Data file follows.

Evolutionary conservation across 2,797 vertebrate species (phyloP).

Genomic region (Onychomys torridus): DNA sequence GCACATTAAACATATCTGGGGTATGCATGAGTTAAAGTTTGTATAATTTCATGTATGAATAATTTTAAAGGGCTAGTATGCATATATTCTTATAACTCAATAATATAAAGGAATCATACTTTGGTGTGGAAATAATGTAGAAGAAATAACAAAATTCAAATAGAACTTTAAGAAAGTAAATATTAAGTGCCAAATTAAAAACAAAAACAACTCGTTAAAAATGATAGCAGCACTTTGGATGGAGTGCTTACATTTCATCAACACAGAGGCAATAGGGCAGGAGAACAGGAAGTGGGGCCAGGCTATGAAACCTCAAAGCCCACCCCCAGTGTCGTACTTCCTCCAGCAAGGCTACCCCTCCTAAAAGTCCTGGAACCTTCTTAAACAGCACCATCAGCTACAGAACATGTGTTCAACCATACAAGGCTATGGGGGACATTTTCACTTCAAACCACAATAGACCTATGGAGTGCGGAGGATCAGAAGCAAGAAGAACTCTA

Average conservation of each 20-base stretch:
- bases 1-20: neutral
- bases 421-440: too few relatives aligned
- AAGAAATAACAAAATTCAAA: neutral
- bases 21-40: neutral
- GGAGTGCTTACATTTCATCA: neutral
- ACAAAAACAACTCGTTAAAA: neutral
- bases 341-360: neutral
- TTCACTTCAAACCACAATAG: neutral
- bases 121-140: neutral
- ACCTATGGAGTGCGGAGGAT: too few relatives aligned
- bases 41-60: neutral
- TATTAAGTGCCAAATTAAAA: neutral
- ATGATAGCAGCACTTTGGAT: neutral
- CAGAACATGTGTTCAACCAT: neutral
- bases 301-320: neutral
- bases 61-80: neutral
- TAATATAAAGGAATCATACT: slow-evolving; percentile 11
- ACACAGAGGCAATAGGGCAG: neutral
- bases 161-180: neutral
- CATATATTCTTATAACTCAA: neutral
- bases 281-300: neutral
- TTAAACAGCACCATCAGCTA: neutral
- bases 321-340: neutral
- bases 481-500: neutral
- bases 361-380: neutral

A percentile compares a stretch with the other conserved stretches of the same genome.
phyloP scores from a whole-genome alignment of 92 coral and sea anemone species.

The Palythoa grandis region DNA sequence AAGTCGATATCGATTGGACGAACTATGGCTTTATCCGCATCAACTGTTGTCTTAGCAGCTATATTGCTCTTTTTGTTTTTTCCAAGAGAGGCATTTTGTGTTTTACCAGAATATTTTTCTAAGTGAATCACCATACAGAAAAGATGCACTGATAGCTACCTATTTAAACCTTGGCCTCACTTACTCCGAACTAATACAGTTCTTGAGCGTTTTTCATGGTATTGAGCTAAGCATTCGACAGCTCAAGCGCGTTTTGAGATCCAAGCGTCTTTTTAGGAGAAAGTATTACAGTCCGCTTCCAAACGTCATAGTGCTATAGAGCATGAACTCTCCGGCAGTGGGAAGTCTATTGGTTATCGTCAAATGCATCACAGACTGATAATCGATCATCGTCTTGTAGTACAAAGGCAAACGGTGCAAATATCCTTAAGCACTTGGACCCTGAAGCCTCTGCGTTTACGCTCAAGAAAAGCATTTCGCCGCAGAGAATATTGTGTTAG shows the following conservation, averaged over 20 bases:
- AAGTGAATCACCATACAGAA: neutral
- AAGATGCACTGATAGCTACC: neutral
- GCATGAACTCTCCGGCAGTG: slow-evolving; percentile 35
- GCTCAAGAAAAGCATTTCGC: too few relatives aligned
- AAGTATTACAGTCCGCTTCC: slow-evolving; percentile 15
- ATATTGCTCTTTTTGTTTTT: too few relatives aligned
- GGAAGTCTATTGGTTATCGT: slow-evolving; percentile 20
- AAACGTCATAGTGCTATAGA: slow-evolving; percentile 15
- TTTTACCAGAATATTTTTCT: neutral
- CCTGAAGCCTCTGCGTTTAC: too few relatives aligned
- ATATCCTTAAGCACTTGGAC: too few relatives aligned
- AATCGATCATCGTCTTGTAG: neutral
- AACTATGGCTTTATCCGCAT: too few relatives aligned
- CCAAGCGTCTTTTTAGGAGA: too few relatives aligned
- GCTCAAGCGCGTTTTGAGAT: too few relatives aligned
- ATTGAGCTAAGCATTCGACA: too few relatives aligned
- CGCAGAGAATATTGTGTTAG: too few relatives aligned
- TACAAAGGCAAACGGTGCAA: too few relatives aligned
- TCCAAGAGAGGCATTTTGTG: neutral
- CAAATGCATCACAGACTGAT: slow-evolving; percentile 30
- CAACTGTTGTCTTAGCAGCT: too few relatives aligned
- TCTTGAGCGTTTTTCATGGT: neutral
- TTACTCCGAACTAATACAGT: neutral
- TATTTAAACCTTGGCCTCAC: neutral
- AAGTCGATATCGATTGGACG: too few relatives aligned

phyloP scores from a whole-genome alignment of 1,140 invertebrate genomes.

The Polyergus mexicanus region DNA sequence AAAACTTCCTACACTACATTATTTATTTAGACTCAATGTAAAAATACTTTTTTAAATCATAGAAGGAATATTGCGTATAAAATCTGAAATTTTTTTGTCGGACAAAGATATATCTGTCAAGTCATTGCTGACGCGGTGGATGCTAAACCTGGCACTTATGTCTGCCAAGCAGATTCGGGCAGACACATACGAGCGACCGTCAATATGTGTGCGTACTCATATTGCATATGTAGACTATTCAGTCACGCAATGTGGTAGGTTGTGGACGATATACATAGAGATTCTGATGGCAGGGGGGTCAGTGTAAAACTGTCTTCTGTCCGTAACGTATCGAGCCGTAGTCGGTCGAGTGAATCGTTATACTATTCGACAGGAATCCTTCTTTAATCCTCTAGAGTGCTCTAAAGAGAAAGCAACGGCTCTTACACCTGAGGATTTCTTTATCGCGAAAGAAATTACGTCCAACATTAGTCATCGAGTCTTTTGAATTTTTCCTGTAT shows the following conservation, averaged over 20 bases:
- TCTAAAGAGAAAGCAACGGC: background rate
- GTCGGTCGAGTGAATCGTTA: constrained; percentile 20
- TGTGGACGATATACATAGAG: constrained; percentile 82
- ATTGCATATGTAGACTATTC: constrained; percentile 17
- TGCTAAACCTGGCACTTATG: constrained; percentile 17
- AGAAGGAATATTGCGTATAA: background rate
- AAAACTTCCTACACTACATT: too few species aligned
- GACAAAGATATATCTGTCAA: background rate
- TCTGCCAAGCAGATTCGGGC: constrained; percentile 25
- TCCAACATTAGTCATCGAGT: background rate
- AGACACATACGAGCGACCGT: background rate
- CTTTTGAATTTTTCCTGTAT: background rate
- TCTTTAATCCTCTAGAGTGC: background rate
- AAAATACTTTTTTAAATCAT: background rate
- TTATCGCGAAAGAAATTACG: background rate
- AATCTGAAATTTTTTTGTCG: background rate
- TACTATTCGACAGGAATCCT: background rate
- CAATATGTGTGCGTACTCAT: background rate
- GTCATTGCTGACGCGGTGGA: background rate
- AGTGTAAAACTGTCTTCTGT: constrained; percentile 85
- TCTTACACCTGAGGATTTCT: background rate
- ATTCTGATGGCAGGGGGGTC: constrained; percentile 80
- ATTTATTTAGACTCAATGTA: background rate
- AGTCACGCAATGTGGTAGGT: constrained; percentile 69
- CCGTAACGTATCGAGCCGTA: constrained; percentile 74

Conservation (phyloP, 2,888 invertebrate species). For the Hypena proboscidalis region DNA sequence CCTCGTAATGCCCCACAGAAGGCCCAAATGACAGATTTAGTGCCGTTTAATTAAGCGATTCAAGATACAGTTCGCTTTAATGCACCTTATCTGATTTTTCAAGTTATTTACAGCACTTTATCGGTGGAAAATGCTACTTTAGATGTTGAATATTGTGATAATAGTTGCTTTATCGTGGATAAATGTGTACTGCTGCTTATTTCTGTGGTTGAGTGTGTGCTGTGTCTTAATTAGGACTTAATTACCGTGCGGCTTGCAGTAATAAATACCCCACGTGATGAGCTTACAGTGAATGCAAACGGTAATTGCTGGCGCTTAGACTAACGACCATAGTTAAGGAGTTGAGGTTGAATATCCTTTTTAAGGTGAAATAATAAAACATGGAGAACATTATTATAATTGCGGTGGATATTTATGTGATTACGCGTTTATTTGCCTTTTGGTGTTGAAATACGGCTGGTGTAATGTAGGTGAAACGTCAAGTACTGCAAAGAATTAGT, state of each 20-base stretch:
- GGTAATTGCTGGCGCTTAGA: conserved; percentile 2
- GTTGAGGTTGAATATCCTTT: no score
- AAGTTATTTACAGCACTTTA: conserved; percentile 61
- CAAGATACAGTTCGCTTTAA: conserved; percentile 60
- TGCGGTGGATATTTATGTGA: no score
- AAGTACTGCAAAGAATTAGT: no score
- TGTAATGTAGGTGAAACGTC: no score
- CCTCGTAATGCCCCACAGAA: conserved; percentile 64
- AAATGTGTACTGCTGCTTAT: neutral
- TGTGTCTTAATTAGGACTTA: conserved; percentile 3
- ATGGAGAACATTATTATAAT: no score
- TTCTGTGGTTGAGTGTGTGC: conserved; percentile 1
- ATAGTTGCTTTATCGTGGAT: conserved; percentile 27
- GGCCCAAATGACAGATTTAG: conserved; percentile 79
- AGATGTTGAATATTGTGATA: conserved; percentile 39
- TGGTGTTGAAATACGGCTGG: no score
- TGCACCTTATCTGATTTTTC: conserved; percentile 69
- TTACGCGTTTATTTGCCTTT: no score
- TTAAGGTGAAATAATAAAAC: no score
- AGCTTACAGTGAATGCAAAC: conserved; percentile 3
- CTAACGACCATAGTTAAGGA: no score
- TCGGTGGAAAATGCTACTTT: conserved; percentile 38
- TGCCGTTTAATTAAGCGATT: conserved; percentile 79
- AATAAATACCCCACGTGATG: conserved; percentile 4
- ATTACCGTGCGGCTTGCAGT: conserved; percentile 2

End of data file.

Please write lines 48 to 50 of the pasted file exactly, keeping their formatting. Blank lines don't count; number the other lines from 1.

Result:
- CGCAGAGAATATTGTGTTAG: too few relatives aligned
- TACAAAGGCAAACGGTGCAA: too few relatives aligned
- TCCAAGAGAGGCATTTTGTG: neutral